Symbolic Computation Group

David R. Cheriton School of Computer Science
University of Waterloo, Waterloo, Ontario, Canada

Taming Apparent Singularities via Ore Closure
Marni Mishna, The Fields Institute
Friday, June 3, 2005, at U. of Waterloo.


It is a classical result that the coefficients of power series solutions of a linear differential equation obey a linear recurrence. This recurrence can be computed from simple ring morphism from linear differential operators to linear difference operators. However, the recurrence might not be minimal if the initial differential equations possesses apparent singularities, that is, if there are points where the differential equation is singular, but its solutions are not. The problem is to find a suitable multiple of the original equation, which may be an equation of higher order, which is free of apparent singularities.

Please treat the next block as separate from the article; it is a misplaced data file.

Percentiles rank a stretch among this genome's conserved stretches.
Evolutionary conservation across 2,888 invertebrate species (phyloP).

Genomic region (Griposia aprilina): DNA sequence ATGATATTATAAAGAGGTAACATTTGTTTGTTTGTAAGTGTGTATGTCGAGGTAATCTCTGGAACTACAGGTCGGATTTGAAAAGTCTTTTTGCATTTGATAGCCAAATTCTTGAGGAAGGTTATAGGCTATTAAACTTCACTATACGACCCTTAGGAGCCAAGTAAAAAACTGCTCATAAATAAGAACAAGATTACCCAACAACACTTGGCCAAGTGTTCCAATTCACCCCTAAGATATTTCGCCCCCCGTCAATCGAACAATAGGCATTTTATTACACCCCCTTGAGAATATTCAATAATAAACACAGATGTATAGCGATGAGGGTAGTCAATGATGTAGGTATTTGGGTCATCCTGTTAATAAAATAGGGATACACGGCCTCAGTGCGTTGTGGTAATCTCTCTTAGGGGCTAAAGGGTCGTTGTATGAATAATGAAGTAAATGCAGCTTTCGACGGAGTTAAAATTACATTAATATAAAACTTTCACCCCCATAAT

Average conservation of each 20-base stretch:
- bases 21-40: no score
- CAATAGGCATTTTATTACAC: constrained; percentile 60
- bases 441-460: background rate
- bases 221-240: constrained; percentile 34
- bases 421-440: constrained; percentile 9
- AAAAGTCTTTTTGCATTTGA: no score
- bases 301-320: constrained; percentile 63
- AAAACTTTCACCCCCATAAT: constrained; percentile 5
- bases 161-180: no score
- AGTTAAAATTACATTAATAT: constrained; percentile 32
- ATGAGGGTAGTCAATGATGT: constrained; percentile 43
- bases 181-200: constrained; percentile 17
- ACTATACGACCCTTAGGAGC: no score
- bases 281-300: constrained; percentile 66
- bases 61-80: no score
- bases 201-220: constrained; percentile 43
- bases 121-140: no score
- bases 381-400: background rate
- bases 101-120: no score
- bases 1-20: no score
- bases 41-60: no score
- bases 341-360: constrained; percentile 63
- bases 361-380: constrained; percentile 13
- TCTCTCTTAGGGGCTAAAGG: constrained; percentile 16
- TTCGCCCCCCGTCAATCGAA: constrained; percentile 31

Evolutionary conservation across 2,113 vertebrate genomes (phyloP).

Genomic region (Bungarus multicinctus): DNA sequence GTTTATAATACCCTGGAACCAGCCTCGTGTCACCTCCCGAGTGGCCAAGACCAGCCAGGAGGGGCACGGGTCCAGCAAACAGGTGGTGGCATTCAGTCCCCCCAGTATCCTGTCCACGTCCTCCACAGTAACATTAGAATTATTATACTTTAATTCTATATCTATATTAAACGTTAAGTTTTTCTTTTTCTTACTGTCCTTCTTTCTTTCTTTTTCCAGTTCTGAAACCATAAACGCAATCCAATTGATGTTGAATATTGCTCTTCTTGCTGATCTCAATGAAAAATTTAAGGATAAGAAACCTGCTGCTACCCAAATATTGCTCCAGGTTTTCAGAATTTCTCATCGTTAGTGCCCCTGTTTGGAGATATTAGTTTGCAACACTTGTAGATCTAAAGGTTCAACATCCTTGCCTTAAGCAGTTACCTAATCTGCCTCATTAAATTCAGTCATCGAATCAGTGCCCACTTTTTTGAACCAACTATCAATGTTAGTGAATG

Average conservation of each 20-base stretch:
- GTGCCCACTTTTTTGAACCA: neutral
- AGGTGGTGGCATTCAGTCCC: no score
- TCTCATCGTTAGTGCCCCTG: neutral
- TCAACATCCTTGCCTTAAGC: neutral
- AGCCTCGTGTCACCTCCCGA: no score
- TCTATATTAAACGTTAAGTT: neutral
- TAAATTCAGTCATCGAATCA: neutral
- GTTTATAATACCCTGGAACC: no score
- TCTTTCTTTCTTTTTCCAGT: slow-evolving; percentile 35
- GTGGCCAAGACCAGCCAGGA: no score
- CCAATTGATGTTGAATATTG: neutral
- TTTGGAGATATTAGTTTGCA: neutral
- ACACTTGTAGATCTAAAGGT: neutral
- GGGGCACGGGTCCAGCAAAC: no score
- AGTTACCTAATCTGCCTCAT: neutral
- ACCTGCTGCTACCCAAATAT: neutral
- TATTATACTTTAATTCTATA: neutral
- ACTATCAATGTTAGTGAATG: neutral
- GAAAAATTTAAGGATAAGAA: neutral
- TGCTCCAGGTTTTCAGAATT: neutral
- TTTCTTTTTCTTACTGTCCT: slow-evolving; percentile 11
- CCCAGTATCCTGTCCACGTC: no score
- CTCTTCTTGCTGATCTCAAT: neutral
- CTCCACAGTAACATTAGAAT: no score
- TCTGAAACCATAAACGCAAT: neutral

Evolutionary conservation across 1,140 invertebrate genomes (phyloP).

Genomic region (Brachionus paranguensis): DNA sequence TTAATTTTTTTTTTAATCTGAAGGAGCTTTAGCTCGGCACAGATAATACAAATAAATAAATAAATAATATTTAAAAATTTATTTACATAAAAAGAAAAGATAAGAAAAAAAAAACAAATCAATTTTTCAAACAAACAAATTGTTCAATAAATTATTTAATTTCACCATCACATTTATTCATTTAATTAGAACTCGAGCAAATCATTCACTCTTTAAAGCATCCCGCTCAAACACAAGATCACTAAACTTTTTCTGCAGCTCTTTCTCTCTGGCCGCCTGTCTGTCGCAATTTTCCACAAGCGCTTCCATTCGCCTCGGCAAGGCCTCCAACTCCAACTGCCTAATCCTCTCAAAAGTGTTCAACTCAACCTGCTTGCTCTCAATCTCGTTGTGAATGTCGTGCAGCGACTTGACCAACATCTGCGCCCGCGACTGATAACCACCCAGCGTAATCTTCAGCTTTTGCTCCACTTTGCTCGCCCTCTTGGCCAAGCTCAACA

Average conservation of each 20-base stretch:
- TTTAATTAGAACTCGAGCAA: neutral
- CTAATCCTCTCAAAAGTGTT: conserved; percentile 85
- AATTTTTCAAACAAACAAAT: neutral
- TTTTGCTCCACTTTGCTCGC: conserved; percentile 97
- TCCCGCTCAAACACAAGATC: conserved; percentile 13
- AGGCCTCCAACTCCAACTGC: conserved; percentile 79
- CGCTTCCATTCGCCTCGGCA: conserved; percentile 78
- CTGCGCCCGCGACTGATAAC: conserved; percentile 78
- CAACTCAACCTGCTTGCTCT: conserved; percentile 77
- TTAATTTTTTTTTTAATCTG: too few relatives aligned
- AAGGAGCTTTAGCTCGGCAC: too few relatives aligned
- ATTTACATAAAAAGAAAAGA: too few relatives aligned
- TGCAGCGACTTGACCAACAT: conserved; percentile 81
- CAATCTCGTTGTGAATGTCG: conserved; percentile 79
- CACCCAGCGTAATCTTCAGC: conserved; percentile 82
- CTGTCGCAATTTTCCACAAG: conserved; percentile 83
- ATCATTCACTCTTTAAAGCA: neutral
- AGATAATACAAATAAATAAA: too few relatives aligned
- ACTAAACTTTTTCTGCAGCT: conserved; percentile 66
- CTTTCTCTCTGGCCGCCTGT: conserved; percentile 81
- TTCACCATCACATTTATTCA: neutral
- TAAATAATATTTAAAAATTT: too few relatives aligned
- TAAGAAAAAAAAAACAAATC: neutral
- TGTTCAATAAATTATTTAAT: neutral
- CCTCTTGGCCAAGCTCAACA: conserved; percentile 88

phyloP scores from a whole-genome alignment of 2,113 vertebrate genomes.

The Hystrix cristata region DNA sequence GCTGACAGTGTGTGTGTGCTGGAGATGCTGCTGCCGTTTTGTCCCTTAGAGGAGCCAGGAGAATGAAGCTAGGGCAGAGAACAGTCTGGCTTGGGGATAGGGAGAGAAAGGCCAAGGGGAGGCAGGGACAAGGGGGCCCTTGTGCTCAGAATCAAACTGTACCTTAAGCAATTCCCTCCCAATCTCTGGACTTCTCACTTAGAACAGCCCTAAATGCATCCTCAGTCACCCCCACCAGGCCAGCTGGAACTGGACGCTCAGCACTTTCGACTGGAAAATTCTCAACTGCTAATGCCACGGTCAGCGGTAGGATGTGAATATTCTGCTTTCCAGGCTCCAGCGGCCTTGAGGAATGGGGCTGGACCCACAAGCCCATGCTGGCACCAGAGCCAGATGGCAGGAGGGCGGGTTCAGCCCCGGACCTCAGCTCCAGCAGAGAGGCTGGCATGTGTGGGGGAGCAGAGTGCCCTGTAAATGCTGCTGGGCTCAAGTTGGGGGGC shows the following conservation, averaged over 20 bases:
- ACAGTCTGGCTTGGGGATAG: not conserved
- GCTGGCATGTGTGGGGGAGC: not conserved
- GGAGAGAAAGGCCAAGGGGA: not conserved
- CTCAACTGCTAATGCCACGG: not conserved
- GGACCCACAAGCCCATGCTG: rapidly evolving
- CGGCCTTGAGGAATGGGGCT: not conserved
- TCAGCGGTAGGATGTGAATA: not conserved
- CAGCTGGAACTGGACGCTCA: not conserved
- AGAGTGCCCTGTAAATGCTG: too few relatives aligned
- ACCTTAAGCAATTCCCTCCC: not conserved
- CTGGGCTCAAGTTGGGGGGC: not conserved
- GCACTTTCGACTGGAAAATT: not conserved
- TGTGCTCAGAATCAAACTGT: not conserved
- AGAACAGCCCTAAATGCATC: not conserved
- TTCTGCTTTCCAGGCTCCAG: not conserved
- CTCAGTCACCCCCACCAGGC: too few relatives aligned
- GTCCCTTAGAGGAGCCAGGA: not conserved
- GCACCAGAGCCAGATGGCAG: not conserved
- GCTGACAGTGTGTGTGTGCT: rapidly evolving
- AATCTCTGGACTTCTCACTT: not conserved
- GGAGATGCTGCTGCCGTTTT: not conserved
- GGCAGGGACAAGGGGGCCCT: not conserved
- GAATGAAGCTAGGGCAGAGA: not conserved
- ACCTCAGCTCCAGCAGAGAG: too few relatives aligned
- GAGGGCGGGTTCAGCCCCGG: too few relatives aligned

In our approach to this problem, and in order to simultaneously consider the inverse problem, q-analogues and other related operators, we consider an equivalent problem in the framework of skew polynomial rings.

This talk will describe algorithms to remove apparent singularites and compute polynomial torsion modules in algebras of skew polynomials. In the differential case, we revisit algorithms by Tsai with a goal of greater efficiency. In the case of recurrences, $q$-recurrences, and Mahler equations, our algorithmic results seem new, and require a more involved machinery.

Joint work with F. Chyzak, Ph. Dumas, H. Le, J. Martins, M. Mishna, and B. Salvy.


Last modified on Thursday, 07 February 2019, at 11:19 hours.